Why Does it Still Go On?

'AustralianCustoms-WhalingInTheSouthernOcean' by Customs and Border Protection Service, Commonwealth of Australia is licensed under CC BY-SA 3.0 AU

A slow, painful and degrading death

With this is mind, with so many people against whaling, why does it still go on? As whale-watching has now become the biggest eco-tourism activity out there, it is clear that these beautiful ocean giants are far more beneficial to human populations alive rather than dead. I wouldn’t want to put a price tag on another creature, but if it meant saving them from needless slaughter, then that is what we should do.

People will pay anywhere between $50 to over $100 to see a whale in its natural habitat, and there are a lot of tours that will take enthusiastic guests out to catch a glimpse of a breaching beauty. So again my question is, why does it still go on?

Whale hunting is prominent in three countries: Japan, Norway and Iceland (and the Faroe Islands). Between them, they kill around 2,000 whales per year. Not only that, but the way these creatures are killed is slow, painful, and degrading to the animal. The whales are killed with a mere profit in mind, making the people actually doing the hunting look like money-grabbing fools.

I don’t think its just about profit. If it were, then they would know by now that they would be so much richer changing their boat into a nature sightseeing tour or something. Whalers from Japan claim they are hunting whales for scientific purposes, however many environmental groups argue that this just a cover up so that they can find a loophole to hunt legally. Besides, the scientific purposes excuse is not satisfactory in my opinion. Why would you want to research and count whale populations by slaughtering them? I’m not an expert, but surely simply tagging a whale would be the more preferable option. Better yet, why can’t humans just stay out of their business?!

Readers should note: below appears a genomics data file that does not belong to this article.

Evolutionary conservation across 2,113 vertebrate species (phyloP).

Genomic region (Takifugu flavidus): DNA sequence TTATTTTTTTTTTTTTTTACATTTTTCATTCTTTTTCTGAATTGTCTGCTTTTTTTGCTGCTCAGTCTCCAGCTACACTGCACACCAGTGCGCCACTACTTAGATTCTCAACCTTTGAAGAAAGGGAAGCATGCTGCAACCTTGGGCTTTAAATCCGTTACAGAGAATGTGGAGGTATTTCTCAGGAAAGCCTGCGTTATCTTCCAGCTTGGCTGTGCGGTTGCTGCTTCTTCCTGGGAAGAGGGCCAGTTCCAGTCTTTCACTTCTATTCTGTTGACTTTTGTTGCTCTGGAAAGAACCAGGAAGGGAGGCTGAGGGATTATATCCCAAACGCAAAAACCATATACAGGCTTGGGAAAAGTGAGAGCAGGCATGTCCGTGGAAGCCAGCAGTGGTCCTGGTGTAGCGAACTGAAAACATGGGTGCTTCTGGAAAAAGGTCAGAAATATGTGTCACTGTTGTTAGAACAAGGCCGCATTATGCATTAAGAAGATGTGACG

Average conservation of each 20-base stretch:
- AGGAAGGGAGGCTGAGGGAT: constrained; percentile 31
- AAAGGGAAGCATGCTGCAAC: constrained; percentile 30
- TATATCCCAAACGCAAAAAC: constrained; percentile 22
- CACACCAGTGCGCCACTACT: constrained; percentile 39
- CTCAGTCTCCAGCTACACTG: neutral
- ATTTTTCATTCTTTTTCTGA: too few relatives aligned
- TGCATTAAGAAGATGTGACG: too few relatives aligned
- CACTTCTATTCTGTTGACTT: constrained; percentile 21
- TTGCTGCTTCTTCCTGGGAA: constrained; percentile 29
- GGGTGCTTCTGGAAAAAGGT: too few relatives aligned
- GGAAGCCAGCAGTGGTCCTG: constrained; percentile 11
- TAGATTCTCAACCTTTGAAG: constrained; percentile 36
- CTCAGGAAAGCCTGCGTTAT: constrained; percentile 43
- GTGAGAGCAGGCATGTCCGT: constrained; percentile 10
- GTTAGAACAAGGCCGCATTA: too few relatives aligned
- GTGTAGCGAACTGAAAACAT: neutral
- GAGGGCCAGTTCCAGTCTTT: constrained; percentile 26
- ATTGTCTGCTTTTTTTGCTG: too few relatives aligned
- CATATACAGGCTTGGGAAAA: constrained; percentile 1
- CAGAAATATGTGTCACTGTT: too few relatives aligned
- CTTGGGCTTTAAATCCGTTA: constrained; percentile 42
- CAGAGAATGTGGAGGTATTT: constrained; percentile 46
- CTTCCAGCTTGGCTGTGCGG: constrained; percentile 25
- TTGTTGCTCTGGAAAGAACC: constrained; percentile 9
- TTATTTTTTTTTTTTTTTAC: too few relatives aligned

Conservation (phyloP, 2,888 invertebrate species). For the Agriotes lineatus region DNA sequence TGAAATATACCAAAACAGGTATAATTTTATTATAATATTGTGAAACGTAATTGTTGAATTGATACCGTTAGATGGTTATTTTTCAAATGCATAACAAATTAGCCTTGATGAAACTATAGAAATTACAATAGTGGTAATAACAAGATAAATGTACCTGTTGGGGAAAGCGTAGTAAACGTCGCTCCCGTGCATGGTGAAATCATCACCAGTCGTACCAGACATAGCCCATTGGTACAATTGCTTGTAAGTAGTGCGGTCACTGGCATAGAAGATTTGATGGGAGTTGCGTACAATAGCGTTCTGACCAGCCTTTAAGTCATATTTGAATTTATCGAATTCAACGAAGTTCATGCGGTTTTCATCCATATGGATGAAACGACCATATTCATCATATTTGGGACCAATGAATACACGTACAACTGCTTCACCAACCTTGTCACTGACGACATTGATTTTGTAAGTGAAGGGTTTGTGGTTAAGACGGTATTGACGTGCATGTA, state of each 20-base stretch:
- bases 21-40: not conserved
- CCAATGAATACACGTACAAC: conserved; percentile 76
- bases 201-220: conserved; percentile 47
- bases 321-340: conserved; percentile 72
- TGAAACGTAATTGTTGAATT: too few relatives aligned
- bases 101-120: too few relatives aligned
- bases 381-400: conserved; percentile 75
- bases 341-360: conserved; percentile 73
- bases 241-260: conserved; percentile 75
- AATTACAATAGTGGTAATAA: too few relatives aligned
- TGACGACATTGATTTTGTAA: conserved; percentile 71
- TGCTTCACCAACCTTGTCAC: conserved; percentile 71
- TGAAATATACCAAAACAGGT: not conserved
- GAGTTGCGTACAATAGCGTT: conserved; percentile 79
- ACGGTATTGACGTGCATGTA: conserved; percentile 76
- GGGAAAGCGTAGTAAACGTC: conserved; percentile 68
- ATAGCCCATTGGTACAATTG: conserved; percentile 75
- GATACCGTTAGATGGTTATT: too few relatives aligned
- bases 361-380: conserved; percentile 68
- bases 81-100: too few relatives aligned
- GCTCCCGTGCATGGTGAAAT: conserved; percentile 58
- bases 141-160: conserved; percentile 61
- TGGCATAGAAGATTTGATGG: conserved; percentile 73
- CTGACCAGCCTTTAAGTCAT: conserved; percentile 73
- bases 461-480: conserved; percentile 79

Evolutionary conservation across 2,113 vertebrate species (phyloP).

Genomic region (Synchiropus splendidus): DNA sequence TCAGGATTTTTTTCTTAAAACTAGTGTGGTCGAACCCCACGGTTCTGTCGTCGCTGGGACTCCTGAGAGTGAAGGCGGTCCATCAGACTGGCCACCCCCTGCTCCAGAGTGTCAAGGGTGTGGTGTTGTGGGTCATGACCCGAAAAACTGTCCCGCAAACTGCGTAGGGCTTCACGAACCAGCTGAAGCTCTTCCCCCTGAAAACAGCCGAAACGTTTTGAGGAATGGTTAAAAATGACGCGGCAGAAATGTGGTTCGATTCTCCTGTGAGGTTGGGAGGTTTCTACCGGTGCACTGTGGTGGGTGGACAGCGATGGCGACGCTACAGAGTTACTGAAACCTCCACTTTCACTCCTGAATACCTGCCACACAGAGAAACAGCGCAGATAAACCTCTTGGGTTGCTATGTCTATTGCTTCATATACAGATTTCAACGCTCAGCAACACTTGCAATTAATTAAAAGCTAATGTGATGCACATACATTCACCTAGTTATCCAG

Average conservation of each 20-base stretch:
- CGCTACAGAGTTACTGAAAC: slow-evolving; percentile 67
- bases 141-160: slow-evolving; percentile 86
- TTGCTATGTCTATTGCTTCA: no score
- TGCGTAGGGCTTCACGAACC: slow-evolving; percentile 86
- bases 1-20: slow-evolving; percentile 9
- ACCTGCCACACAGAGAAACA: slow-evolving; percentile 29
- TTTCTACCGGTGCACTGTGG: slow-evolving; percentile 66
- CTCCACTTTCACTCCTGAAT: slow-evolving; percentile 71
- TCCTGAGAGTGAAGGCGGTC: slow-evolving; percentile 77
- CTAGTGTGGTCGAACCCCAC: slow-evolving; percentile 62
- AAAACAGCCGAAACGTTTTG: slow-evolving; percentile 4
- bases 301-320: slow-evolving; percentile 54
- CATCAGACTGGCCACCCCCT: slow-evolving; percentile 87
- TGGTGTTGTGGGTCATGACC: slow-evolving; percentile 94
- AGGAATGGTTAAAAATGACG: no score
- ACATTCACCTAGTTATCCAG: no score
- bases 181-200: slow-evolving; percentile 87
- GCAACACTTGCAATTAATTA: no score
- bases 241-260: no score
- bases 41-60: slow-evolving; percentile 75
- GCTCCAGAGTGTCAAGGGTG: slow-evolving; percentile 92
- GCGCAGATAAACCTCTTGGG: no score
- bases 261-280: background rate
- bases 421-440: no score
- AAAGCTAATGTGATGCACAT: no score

“Tradition is an Explanation for Acting Without Thinking”

'Japanese Waves' by Taymaz Valley is licensed under CC BY 2.0

Hokusai’s Wave tainted with the spilled blood of whales

I think, on some level, commercial whale hunting is related to power, and let’s not forget the good old tradition excuse! Aside from all participating in whaling, Iceland, Norway and  Japan all share a common history. They have been doing it since as early as the 10th century, and they did it to survive. By this logic, modern day whale hunting is completely justifiable (according to them). You know what I think? I think you should all put your harpoons down and eat some vegetables. It’s 2016, you don’t need whale meat to survive.

Stop using tradition as a way to justify cruelty. It’s wrong, and brings out the very worst in people. Traditionally, black people were slaves. Does that justify slavery today? Of course it doesn’t.